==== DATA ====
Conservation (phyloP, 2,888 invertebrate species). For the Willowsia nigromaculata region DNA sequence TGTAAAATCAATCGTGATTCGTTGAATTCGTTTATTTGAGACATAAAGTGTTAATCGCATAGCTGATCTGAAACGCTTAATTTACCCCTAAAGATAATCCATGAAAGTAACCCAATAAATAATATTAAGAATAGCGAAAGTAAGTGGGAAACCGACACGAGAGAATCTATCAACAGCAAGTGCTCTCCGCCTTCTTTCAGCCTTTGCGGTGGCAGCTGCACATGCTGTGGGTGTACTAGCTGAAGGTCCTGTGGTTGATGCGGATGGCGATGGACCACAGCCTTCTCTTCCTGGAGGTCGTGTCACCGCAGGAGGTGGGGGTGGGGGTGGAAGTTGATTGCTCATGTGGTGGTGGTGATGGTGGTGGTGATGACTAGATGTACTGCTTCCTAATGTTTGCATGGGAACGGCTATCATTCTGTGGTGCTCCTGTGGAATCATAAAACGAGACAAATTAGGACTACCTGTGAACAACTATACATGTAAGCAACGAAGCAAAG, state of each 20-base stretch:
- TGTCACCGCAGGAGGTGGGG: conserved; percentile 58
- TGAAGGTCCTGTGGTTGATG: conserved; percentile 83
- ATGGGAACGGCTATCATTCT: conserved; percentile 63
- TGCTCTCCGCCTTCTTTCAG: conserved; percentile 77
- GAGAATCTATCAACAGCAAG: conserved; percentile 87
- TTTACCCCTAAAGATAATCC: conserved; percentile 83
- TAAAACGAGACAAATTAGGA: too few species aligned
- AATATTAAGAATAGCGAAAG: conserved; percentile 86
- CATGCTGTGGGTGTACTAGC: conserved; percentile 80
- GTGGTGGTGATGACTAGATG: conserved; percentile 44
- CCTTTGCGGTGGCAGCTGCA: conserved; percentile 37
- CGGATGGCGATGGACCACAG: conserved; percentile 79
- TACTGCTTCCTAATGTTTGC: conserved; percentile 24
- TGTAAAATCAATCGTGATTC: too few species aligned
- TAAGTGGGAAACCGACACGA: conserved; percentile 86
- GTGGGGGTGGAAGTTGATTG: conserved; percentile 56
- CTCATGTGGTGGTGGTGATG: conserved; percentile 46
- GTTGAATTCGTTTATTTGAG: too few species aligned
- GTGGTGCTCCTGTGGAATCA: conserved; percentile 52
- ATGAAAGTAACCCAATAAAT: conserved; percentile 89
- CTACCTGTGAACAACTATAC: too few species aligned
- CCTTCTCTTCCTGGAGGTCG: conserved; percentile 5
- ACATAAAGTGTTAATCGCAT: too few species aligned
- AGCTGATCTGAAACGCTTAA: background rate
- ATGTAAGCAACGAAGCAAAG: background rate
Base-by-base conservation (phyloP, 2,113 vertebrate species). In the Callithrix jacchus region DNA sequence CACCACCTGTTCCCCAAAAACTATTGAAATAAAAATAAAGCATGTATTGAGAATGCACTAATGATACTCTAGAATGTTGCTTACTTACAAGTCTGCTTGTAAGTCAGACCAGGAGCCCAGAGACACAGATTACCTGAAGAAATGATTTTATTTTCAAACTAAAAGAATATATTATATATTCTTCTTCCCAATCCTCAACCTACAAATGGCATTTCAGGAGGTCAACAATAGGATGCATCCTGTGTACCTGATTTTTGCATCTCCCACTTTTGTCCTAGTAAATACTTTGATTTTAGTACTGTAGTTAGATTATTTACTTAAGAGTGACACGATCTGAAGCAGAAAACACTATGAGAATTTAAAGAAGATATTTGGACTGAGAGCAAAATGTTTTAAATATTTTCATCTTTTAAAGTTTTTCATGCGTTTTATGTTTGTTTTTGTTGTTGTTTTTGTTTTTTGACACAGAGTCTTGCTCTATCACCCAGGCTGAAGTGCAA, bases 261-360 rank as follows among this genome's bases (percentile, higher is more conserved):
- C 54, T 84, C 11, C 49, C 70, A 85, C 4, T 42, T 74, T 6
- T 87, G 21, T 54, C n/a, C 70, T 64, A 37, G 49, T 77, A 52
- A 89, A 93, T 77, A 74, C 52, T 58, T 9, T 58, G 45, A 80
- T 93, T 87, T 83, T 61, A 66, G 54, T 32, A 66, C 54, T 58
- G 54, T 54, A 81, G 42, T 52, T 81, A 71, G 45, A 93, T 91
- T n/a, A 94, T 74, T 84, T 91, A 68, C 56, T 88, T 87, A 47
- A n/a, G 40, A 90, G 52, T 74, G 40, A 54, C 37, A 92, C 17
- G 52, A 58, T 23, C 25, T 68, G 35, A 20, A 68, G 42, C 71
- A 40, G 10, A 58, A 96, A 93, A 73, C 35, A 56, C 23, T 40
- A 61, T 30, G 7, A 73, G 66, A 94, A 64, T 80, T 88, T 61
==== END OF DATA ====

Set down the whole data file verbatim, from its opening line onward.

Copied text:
Conservation (phyloP, 2,888 invertebrate species). For the Willowsia nigromaculata region DNA sequence TGTAAAATCAATCGTGATTCGTTGAATTCGTTTATTTGAGACATAAAGTGTTAATCGCATAGCTGATCTGAAACGCTTAATTTACCCCTAAAGATAATCCATGAAAGTAACCCAATAAATAATATTAAGAATAGCGAAAGTAAGTGGGAAACCGACACGAGAGAATCTATCAACAGCAAGTGCTCTCCGCCTTCTTTCAGCCTTTGCGGTGGCAGCTGCACATGCTGTGGGTGTACTAGCTGAAGGTCCTGTGGTTGATGCGGATGGCGATGGACCACAGCCTTCTCTTCCTGGAGGTCGTGTCACCGCAGGAGGTGGGGGTGGGGGTGGAAGTTGATTGCTCATGTGGTGGTGGTGATGGTGGTGGTGATGACTAGATGTACTGCTTCCTAATGTTTGCATGGGAACGGCTATCATTCTGTGGTGCTCCTGTGGAATCATAAAACGAGACAAATTAGGACTACCTGTGAACAACTATACATGTAAGCAACGAAGCAAAG, state of each 20-base stretch:
- TGTCACCGCAGGAGGTGGGG: conserved; percentile 58
- TGAAGGTCCTGTGGTTGATG: conserved; percentile 83
- ATGGGAACGGCTATCATTCT: conserved; percentile 63
- TGCTCTCCGCCTTCTTTCAG: conserved; percentile 77
- GAGAATCTATCAACAGCAAG: conserved; percentile 87
- TTTACCCCTAAAGATAATCC: conserved; percentile 83
- TAAAACGAGACAAATTAGGA: too few species aligned
- AATATTAAGAATAGCGAAAG: conserved; percentile 86
- CATGCTGTGGGTGTACTAGC: conserved; percentile 80
- GTGGTGGTGATGACTAGATG: conserved; percentile 44
- CCTTTGCGGTGGCAGCTGCA: conserved; percentile 37
- CGGATGGCGATGGACCACAG: conserved; percentile 79
- TACTGCTTCCTAATGTTTGC: conserved; percentile 24
- TGTAAAATCAATCGTGATTC: too few species aligned
- TAAGTGGGAAACCGACACGA: conserved; percentile 86
- GTGGGGGTGGAAGTTGATTG: conserved; percentile 56
- CTCATGTGGTGGTGGTGATG: conserved; percentile 46
- GTTGAATTCGTTTATTTGAG: too few species aligned
- GTGGTGCTCCTGTGGAATCA: conserved; percentile 52
- ATGAAAGTAACCCAATAAAT: conserved; percentile 89
- CTACCTGTGAACAACTATAC: too few species aligned
- CCTTCTCTTCCTGGAGGTCG: conserved; percentile 5
- ACATAAAGTGTTAATCGCAT: too few species aligned
- AGCTGATCTGAAACGCTTAA: background rate
- ATGTAAGCAACGAAGCAAAG: background rate
Base-by-base conservation (phyloP, 2,113 vertebrate species). In the Callithrix jacchus region DNA sequence CACCACCTGTTCCCCAAAAACTATTGAAATAAAAATAAAGCATGTATTGAGAATGCACTAATGATACTCTAGAATGTTGCTTACTTACAAGTCTGCTTGTAAGTCAGACCAGGAGCCCAGAGACACAGATTACCTGAAGAAATGATTTTATTTTCAAACTAAAAGAATATATTATATATTCTTCTTCCCAATCCTCAACCTACAAATGGCATTTCAGGAGGTCAACAATAGGATGCATCCTGTGTACCTGATTTTTGCATCTCCCACTTTTGTCCTAGTAAATACTTTGATTTTAGTACTGTAGTTAGATTATTTACTTAAGAGTGACACGATCTGAAGCAGAAAACACTATGAGAATTTAAAGAAGATATTTGGACTGAGAGCAAAATGTTTTAAATATTTTCATCTTTTAAAGTTTTTCATGCGTTTTATGTTTGTTTTTGTTGTTGTTTTTGTTTTTTGACACAGAGTCTTGCTCTATCACCCAGGCTGAAGTGCAA, bases 261-360 rank as follows among this genome's bases (percentile, higher is more conserved):
- C 54, T 84, C 11, C 49, C 70, A 85, C 4, T 42, T 74, T 6
- T 87, G 21, T 54, C n/a, C 70, T 64, A 37, G 49, T 77, A 52
- A 89, A 93, T 77, A 74, C 52, T 58, T 9, T 58, G 45, A 80
- T 93, T 87, T 83, T 61, A 66, G 54, T 32, A 66, C 54, T 58
- G 54, T 54, A 81, G 42, T 52, T 81, A 71, G 45, A 93, T 91
- T n/a, A 94, T 74, T 84, T 91, A 68, C 56, T 88, T 87, A 47
- A n/a, G 40, A 90, G 52, T 74, G 40, A 54, C 37, A 92, C 17
- G 52, A 58, T 23, C 25, T 68, G 35, A 20, A 68, G 42, C 71
- A 40, G 10, A 58, A 96, A 93, A 73, C 35, A 56, C 23, T 40
- A 61, T 30, G 7, A 73, G 66, A 94, A 64, T 80, T 88, T 61